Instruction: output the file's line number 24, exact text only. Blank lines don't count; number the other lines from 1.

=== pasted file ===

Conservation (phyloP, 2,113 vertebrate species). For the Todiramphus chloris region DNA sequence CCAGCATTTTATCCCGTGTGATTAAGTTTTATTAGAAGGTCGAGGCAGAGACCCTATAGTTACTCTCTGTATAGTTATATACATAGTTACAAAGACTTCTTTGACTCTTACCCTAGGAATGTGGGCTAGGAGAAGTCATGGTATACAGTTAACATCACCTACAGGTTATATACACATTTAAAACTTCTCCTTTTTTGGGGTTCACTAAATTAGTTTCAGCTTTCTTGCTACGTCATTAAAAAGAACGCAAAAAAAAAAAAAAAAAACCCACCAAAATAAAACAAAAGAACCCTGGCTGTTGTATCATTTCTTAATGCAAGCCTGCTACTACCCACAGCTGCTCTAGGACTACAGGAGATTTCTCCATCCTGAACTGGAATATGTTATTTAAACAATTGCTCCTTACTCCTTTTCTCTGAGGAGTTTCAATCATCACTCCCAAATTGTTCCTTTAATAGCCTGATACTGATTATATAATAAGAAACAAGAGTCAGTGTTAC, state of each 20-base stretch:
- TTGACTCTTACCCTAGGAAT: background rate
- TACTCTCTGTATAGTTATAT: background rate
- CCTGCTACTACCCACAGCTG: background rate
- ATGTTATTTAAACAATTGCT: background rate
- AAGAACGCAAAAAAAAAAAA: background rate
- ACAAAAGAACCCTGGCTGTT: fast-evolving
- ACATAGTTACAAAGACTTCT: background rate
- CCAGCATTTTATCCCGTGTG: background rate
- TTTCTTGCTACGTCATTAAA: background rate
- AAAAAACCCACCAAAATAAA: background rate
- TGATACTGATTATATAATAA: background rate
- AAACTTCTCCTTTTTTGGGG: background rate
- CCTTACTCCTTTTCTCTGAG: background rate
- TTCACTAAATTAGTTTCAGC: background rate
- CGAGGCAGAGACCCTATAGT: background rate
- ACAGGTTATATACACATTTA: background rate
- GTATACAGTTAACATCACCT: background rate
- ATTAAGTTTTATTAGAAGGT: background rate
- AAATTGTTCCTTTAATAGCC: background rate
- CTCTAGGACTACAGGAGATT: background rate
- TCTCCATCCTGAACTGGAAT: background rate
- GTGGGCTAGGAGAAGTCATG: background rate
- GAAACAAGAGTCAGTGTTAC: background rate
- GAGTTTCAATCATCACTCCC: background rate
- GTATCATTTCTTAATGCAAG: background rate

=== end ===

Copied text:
- GAAACAAGAGTCAGTGTTAC: background rate